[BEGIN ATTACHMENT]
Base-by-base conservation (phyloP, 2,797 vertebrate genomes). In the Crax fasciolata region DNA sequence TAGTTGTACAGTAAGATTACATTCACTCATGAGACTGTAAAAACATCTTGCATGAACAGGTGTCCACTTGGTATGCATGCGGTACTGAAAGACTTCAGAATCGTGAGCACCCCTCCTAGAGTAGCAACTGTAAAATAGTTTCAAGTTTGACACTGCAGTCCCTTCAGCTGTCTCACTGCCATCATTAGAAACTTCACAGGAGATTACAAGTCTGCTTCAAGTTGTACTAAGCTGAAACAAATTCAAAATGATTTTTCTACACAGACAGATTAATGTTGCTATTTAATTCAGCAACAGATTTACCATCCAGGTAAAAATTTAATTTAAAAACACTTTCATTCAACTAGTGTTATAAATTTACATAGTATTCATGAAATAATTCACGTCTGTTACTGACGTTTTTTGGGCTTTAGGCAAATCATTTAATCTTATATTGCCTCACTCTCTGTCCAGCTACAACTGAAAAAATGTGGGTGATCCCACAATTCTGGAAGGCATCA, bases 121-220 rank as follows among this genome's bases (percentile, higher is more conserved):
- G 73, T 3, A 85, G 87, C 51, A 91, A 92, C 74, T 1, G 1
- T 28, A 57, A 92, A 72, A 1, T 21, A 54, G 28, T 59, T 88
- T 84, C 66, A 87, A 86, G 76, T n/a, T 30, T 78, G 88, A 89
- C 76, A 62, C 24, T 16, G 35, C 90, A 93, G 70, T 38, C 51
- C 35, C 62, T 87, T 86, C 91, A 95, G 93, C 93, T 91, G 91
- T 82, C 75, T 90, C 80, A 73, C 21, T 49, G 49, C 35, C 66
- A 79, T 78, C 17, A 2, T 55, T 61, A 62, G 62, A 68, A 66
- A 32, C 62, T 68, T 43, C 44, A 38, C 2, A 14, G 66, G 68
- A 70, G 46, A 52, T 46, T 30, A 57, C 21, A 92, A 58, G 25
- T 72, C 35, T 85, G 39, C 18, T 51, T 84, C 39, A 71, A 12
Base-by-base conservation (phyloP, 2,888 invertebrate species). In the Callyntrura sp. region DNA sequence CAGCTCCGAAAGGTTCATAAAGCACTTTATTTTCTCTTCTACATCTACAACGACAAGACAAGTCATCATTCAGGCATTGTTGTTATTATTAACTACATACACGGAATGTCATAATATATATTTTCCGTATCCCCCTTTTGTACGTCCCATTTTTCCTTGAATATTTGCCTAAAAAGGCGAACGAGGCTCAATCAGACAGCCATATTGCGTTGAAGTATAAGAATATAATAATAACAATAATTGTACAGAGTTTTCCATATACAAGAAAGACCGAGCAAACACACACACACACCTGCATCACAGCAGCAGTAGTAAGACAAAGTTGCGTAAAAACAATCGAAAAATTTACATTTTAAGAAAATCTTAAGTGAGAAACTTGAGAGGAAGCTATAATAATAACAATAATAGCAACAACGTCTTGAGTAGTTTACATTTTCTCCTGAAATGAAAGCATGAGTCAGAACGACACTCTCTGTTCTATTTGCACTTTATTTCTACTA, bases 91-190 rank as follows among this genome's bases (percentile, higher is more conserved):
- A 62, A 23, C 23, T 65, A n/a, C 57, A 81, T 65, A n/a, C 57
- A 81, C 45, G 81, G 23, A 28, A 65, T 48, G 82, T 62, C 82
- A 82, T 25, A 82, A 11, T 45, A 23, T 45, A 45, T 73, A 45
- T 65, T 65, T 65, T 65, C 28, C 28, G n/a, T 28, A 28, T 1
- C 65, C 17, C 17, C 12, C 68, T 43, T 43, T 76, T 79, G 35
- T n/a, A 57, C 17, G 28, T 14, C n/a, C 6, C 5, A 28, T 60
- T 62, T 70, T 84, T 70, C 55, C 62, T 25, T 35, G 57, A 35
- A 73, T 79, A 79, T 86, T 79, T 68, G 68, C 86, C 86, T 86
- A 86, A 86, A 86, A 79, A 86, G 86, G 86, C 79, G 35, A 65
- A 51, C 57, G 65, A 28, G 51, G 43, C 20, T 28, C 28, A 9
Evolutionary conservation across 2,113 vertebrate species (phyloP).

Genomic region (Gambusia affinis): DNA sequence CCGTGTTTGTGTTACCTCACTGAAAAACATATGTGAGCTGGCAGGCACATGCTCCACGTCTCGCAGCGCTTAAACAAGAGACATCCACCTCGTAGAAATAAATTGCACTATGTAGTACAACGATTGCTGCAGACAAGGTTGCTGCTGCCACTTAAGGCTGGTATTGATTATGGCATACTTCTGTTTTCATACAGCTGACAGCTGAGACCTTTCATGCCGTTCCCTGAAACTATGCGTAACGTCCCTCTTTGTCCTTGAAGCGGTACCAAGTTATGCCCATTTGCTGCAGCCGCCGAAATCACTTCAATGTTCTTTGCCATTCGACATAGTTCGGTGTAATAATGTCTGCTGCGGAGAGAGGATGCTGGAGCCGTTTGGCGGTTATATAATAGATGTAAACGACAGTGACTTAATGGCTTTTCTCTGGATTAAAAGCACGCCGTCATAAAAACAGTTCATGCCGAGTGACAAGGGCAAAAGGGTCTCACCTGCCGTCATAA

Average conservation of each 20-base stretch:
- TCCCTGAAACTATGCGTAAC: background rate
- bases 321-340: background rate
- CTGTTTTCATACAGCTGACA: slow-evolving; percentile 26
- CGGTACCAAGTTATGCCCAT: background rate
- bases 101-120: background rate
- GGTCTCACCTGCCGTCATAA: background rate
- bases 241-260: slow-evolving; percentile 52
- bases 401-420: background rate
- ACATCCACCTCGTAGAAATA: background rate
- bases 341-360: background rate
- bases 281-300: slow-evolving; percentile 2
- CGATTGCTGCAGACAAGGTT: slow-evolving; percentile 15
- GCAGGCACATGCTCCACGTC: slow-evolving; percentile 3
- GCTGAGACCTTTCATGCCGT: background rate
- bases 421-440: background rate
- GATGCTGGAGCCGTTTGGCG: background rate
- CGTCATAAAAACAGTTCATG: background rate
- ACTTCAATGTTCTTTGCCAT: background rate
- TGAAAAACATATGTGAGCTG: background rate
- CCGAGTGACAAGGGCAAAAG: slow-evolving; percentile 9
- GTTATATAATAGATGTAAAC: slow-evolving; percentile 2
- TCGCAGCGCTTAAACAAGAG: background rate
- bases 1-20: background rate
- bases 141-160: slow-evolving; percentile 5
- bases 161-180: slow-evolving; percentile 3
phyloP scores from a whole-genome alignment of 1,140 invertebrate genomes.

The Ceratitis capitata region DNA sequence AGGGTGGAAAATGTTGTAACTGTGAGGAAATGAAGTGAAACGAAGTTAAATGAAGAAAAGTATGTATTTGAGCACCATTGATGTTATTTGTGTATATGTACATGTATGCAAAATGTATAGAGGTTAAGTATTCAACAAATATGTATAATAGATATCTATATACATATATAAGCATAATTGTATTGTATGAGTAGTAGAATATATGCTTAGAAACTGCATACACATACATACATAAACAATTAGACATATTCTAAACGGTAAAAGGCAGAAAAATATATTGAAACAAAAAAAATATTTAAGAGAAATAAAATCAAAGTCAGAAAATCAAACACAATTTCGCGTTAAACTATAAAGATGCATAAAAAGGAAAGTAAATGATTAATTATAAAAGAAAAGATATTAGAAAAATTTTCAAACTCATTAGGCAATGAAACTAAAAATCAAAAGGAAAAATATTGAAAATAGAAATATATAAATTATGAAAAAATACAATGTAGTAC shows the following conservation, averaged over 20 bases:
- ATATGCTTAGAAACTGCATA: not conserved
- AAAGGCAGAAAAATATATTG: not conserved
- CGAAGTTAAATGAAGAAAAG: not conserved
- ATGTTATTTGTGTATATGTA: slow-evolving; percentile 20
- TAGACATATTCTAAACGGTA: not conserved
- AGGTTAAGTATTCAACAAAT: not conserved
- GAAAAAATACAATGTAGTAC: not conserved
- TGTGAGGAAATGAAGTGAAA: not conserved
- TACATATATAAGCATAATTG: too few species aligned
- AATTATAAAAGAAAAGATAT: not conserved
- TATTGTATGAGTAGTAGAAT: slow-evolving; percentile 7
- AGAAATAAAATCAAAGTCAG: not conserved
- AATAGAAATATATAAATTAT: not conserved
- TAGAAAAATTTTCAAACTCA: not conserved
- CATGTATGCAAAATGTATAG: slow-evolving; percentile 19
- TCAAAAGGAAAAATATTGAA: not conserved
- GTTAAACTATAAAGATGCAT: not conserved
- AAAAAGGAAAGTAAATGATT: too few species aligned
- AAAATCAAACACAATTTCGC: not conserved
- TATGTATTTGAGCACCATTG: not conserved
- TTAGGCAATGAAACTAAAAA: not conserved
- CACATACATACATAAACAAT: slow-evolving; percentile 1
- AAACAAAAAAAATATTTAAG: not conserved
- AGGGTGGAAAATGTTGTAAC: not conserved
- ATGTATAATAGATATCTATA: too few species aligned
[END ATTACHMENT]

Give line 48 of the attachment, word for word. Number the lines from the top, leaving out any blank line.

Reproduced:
- bases 1-20: background rate